In 1988, Knisely et al. “noted marked thinning of the muscular portions of the diaphragm” in neonates following prolonged mechanical ventilation [
1]. This provided the first evidence that adverse patient–ventilator interactions can cause deleterious structural changes in the diaphragm, a phenomenon recently termed myotrauma [
2]. Extensive experimental and clinical investigation has confirmed the existence of myotrauma and characterized its prevalence and clinical impact [
3]. Diaphragm myotrauma is a serious concern because it leads to acute diaphragm weakness (referred to as ventilator-induced diaphragm dysfunction; see Table
1 for terminology) and can therefore impair patients’ ability to be liberated from mechanical ventilation. Prolonged mechanical ventilation predisposes patients to nosocomial complications and strongly predicts long-term morbidity and mortality [
4]. Preventing myotrauma might therefore accelerate liberation from mechanical ventilation and significantly improve...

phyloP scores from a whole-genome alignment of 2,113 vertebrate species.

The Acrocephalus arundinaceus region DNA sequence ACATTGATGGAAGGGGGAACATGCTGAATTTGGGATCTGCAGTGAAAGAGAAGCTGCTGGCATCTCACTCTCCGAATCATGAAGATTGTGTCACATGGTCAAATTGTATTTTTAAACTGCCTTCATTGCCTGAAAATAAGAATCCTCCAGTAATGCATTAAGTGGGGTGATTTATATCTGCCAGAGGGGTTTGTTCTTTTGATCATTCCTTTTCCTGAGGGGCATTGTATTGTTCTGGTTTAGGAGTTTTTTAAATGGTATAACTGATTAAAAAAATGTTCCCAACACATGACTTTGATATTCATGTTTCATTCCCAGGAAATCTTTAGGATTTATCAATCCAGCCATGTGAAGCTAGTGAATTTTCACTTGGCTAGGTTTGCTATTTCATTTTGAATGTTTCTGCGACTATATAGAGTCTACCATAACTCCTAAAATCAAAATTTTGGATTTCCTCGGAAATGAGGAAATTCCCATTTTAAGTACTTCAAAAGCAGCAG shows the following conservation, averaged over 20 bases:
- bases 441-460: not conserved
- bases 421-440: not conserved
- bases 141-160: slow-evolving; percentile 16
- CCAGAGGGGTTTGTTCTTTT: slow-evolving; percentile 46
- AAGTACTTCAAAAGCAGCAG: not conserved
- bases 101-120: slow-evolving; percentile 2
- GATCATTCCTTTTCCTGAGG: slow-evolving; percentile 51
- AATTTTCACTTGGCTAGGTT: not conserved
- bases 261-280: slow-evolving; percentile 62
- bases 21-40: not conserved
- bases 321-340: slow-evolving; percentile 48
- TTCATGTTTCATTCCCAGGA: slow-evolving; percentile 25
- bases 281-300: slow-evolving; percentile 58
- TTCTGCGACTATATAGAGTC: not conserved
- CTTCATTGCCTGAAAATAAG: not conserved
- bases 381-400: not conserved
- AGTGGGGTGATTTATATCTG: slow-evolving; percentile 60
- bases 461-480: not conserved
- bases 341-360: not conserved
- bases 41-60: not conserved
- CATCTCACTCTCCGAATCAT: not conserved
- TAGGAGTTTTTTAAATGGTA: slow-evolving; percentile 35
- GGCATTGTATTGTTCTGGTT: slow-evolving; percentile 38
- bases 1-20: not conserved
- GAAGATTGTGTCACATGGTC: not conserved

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The author thanks Thomas Piraino, RRT, and Laurent Brochard, MD, for helpful suggestions on this manuscript.
Compliance with ethical standards
Conflicts of interest
Dr. Goligher’s laboratory has received non-financial support in the form of equipment from Getinge and GE. Dr. Goligher reports receiving speaking honoraria from Getinge.
An approval by an ethics committee was not applicable.
Knisely AS, Leal SM, Singer DB (1988) Abnormalities of diaphragmatic muscle in neonates with ventilated lungs. J Pediatr 113:1074–1077CrossRefGoogle Scholar